Lloyd’s warns of the high cost of global cyberattacks

The study considered two scenarios: a malicious hack that takes down a cloud service provider with estimated losses of up to United States dollars 53 billion, and attacks on computer operating systems run by a large number of businesses around the world, with losses seen at USD 28.7 billion.

For the cloud service disruption scenario in the report, average economic losses range from $4.6 billion from a large event to $53 billion for an extreme event.

The warning comes just weeks after the global ransomware cyber-attack that affected businesses around the world and the NHS in the UK.

The research reveals the potential economic impact of two scenarios: a malicious hack that takes down a cloud service provider with estimated losses of up to $53 billion, and attacks on computer operating systems run by a large number of businesses around the world which could cause losses of $28.7 billion.

“Because cyber is virtual, it is such a hard task to understand how it will accumulate in a big event”, said Lloyd’s of London chief executive Inga Beale, speaking to Reuters.

If a single cyberattack were to reach Lloyds’ extreme scenario of $121.4 billion, that would not only surpass the damages caused by Hurricane Katrina, but it would also exceed the cost of the 2010 Deepwater Horizon spill in the Gulf of Mexico of $61.6 billion, according to BP’s 2016 estimates.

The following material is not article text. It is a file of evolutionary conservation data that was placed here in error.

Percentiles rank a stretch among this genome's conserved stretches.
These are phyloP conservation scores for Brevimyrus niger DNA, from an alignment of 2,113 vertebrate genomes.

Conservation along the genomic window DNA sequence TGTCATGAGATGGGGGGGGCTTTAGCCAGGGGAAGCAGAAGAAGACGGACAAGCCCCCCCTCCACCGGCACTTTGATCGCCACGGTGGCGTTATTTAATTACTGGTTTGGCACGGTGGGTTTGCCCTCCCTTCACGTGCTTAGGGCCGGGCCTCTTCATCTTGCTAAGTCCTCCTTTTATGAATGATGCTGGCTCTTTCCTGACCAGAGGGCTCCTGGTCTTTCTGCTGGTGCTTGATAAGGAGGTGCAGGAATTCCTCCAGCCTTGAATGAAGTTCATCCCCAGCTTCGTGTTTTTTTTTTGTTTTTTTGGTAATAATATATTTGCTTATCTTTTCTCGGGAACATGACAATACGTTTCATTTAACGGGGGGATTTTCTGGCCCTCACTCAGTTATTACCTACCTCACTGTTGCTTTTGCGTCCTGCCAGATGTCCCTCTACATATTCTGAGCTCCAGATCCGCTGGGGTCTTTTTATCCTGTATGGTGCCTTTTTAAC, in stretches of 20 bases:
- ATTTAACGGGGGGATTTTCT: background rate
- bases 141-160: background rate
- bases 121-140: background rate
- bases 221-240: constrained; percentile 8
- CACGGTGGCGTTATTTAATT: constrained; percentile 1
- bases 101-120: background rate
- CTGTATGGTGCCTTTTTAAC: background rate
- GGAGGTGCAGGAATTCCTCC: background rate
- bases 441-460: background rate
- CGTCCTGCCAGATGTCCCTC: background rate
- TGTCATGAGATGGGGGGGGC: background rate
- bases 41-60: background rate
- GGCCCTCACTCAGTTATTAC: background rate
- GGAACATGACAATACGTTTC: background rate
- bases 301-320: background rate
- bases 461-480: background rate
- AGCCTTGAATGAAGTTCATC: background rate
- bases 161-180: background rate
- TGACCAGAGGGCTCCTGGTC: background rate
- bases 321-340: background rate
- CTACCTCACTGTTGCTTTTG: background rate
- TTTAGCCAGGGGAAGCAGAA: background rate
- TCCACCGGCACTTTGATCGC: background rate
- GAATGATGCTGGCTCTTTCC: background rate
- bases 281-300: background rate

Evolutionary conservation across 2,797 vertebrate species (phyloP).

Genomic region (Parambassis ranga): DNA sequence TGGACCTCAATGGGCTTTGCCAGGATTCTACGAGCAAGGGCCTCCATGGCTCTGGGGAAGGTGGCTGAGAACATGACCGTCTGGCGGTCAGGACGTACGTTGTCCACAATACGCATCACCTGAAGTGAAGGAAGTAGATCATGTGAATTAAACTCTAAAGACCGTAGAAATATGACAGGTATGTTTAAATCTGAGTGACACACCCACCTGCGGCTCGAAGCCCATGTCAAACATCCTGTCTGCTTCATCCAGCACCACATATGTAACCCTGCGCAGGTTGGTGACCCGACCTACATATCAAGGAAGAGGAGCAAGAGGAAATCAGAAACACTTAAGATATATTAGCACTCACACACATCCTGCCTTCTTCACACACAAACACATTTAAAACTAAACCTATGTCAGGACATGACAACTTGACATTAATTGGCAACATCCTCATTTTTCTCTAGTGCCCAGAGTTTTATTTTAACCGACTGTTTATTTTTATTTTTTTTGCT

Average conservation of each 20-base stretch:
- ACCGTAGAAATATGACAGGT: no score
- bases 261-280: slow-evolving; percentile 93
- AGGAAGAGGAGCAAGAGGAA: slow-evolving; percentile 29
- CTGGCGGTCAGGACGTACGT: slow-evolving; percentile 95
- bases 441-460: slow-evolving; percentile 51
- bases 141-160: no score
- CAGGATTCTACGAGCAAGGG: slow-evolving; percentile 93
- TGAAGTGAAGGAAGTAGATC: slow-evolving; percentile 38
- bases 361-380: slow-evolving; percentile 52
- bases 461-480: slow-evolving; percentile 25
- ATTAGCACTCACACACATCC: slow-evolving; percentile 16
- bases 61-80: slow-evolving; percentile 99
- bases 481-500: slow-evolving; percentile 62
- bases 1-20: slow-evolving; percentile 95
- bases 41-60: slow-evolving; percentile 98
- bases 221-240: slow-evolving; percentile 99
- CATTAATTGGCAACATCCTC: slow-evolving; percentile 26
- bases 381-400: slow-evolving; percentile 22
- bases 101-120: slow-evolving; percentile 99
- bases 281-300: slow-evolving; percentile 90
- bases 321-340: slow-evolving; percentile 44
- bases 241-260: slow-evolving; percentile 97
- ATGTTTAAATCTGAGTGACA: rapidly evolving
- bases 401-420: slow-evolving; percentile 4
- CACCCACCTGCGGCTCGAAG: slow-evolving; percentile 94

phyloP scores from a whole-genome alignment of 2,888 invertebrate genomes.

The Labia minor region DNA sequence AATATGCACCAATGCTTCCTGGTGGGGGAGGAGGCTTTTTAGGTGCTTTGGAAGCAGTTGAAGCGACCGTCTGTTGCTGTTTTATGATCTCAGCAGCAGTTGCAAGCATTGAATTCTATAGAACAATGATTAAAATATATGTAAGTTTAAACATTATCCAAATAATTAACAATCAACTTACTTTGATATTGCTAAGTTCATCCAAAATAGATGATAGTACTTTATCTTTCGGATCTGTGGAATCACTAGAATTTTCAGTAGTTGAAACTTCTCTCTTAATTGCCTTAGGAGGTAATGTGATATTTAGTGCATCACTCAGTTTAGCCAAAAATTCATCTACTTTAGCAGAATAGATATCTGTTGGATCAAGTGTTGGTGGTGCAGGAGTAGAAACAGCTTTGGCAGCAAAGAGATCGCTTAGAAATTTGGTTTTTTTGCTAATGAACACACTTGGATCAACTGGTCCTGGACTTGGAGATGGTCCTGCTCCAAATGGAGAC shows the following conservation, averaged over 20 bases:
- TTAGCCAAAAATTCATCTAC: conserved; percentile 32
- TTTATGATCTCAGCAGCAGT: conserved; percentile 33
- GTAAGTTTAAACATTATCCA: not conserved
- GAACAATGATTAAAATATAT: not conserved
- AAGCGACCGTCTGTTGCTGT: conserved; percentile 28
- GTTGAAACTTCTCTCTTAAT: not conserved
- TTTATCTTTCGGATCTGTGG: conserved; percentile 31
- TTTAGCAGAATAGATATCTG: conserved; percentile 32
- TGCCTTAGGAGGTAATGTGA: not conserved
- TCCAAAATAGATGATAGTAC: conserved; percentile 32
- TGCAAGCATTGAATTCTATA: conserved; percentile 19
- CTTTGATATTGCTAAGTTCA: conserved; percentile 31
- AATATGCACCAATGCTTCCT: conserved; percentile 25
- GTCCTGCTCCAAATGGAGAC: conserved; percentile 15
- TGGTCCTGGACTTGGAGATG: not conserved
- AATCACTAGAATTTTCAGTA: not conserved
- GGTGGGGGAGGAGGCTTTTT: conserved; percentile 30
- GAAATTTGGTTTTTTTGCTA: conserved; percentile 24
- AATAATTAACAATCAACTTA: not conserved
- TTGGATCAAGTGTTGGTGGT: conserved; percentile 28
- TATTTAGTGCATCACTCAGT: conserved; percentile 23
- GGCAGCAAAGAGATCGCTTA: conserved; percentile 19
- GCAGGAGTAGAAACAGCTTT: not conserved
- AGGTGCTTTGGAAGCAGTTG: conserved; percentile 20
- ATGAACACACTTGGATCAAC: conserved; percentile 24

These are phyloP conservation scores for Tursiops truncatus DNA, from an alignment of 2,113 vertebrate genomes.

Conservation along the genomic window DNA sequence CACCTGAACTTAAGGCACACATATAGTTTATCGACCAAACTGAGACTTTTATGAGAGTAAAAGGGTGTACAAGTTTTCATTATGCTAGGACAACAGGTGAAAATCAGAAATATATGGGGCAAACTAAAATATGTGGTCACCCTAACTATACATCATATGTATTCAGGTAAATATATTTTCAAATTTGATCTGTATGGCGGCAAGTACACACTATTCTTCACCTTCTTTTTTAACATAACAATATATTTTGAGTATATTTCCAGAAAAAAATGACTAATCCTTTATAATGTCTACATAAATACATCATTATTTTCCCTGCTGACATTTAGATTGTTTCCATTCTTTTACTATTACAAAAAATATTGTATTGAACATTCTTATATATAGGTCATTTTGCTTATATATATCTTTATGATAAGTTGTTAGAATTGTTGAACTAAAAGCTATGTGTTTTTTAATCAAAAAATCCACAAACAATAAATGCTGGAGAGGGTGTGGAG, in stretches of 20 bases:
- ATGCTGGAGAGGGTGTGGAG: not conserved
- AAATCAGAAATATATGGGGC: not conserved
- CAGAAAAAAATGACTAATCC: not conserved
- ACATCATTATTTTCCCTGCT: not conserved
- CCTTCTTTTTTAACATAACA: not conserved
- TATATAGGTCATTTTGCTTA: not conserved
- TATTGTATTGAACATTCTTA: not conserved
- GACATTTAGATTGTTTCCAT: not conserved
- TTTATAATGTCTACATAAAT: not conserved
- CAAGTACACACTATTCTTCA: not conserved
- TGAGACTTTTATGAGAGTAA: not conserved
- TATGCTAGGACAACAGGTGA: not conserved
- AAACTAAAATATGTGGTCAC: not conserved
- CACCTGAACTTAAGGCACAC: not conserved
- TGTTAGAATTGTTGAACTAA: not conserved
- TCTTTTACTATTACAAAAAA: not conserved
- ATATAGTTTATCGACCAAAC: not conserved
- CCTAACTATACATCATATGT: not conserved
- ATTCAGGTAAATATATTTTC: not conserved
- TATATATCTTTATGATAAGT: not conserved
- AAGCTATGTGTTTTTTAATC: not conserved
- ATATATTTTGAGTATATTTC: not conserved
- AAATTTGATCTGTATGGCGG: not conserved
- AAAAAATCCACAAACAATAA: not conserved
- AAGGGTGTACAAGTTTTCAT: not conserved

The report, carried out in collaboration with cyber risk modelling firm Cyence, suggests cloud services firms may not be covered for significant uninsured losses. A lack of historical data on which insurers can base assumptions is a key challenge. These costs mostly go on business interruptions and computer repairs.

WannaCry caused about $8bn in damages worldwide, with NotPetya leading to $850m in economic costs, according to Cyence.

The report’s hypothetical cloud service provider attack involves hackers injecting malicious code created to trigger system crashes among victim systems a year later.

The losses could come from a wide-ranging assault on their cloud service provider that causes failure for their own company, customers and suppliers, Lloyd’s warns today.

Lloyd’s CEO Inga Beale said the report had provided the scenarios to help insurers gain a better understanding.

Finally, around $45 billion of this amount may not be covered by cyber policies due to underinsuring of companies, the study finds.

In recent weeks, several massive waves of cyber attacks in the rançongiciel have hit multinational corporations, companies and services in western Europe, the United States, Ukraine or even in Russian Federation.